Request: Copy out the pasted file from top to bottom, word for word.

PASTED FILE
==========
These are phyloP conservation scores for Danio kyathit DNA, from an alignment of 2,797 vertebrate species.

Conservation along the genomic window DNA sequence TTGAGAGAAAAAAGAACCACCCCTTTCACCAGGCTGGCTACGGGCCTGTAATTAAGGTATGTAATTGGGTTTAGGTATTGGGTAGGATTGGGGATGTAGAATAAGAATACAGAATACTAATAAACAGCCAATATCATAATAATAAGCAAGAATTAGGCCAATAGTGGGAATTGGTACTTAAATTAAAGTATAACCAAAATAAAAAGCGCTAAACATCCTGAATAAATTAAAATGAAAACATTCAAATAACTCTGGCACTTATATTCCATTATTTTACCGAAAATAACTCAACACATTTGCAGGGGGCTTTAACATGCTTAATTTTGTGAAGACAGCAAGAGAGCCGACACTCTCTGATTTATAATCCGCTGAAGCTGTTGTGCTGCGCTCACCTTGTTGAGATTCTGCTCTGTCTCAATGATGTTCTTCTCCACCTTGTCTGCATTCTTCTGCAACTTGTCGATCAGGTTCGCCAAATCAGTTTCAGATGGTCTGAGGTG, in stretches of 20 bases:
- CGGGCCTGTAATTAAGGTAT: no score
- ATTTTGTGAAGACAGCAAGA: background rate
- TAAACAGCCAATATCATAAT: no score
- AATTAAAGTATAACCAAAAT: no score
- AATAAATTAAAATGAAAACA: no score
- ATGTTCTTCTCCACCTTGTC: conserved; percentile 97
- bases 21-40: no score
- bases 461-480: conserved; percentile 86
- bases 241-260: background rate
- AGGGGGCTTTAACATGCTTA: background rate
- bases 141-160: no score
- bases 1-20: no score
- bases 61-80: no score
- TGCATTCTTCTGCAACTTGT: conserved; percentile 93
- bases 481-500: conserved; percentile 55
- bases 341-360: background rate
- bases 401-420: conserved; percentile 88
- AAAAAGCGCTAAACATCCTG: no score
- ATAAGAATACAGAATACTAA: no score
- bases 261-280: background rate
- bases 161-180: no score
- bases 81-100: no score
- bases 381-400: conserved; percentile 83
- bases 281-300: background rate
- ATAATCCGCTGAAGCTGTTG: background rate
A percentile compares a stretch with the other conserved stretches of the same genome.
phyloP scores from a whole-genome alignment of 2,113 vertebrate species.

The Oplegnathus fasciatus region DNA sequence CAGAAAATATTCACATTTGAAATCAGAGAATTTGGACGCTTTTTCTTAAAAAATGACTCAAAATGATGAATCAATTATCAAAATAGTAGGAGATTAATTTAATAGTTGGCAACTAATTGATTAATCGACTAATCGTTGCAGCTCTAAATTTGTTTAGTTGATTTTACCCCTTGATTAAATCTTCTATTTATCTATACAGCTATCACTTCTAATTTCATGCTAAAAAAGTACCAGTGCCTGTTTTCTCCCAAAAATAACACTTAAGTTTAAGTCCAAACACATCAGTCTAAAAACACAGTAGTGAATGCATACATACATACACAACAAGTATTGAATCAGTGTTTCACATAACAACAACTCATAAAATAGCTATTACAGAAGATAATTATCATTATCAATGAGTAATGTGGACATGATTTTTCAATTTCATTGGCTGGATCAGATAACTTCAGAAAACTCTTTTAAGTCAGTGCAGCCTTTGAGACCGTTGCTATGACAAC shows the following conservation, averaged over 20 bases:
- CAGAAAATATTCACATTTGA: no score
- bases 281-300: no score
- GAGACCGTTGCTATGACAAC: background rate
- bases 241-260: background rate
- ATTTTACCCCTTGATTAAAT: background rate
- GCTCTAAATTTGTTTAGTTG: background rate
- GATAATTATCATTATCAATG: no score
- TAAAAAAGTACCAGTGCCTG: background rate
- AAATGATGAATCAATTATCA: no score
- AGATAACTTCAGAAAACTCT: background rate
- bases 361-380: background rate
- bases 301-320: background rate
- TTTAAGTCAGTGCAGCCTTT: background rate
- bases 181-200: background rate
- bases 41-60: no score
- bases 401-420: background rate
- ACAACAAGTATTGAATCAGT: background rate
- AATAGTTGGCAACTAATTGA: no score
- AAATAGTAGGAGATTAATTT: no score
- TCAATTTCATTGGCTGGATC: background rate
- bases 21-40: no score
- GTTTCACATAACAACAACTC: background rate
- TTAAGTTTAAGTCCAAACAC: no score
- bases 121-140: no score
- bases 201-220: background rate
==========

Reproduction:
These are phyloP conservation scores for Danio kyathit DNA, from an alignment of 2,797 vertebrate species.

Conservation along the genomic window DNA sequence TTGAGAGAAAAAAGAACCACCCCTTTCACCAGGCTGGCTACGGGCCTGTAATTAAGGTATGTAATTGGGTTTAGGTATTGGGTAGGATTGGGGATGTAGAATAAGAATACAGAATACTAATAAACAGCCAATATCATAATAATAAGCAAGAATTAGGCCAATAGTGGGAATTGGTACTTAAATTAAAGTATAACCAAAATAAAAAGCGCTAAACATCCTGAATAAATTAAAATGAAAACATTCAAATAACTCTGGCACTTATATTCCATTATTTTACCGAAAATAACTCAACACATTTGCAGGGGGCTTTAACATGCTTAATTTTGTGAAGACAGCAAGAGAGCCGACACTCTCTGATTTATAATCCGCTGAAGCTGTTGTGCTGCGCTCACCTTGTTGAGATTCTGCTCTGTCTCAATGATGTTCTTCTCCACCTTGTCTGCATTCTTCTGCAACTTGTCGATCAGGTTCGCCAAATCAGTTTCAGATGGTCTGAGGTG, in stretches of 20 bases:
- CGGGCCTGTAATTAAGGTAT: no score
- ATTTTGTGAAGACAGCAAGA: background rate
- TAAACAGCCAATATCATAAT: no score
- AATTAAAGTATAACCAAAAT: no score
- AATAAATTAAAATGAAAACA: no score
- ATGTTCTTCTCCACCTTGTC: conserved; percentile 97
- bases 21-40: no score
- bases 461-480: conserved; percentile 86
- bases 241-260: background rate
- AGGGGGCTTTAACATGCTTA: background rate
- bases 141-160: no score
- bases 1-20: no score
- bases 61-80: no score
- TGCATTCTTCTGCAACTTGT: conserved; percentile 93
- bases 481-500: conserved; percentile 55
- bases 341-360: background rate
- bases 401-420: conserved; percentile 88
- AAAAAGCGCTAAACATCCTG: no score
- ATAAGAATACAGAATACTAA: no score
- bases 261-280: background rate
- bases 161-180: no score
- bases 81-100: no score
- bases 381-400: conserved; percentile 83
- bases 281-300: background rate
- ATAATCCGCTGAAGCTGTTG: background rate
A percentile compares a stretch with the other conserved stretches of the same genome.
phyloP scores from a whole-genome alignment of 2,113 vertebrate species.

The Oplegnathus fasciatus region DNA sequence CAGAAAATATTCACATTTGAAATCAGAGAATTTGGACGCTTTTTCTTAAAAAATGACTCAAAATGATGAATCAATTATCAAAATAGTAGGAGATTAATTTAATAGTTGGCAACTAATTGATTAATCGACTAATCGTTGCAGCTCTAAATTTGTTTAGTTGATTTTACCCCTTGATTAAATCTTCTATTTATCTATACAGCTATCACTTCTAATTTCATGCTAAAAAAGTACCAGTGCCTGTTTTCTCCCAAAAATAACACTTAAGTTTAAGTCCAAACACATCAGTCTAAAAACACAGTAGTGAATGCATACATACATACACAACAAGTATTGAATCAGTGTTTCACATAACAACAACTCATAAAATAGCTATTACAGAAGATAATTATCATTATCAATGAGTAATGTGGACATGATTTTTCAATTTCATTGGCTGGATCAGATAACTTCAGAAAACTCTTTTAAGTCAGTGCAGCCTTTGAGACCGTTGCTATGACAAC shows the following conservation, averaged over 20 bases:
- CAGAAAATATTCACATTTGA: no score
- bases 281-300: no score
- GAGACCGTTGCTATGACAAC: background rate
- bases 241-260: background rate
- ATTTTACCCCTTGATTAAAT: background rate
- GCTCTAAATTTGTTTAGTTG: background rate
- GATAATTATCATTATCAATG: no score
- TAAAAAAGTACCAGTGCCTG: background rate
- AAATGATGAATCAATTATCA: no score
- AGATAACTTCAGAAAACTCT: background rate
- bases 361-380: background rate
- bases 301-320: background rate
- TTTAAGTCAGTGCAGCCTTT: background rate
- bases 181-200: background rate
- bases 41-60: no score
- bases 401-420: background rate
- ACAACAAGTATTGAATCAGT: background rate
- AATAGTTGGCAACTAATTGA: no score
- AAATAGTAGGAGATTAATTT: no score
- TCAATTTCATTGGCTGGATC: background rate
- bases 21-40: no score
- GTTTCACATAACAACAACTC: background rate
- TTAAGTTTAAGTCCAAACAC: no score
- bases 121-140: no score
- bases 201-220: background rate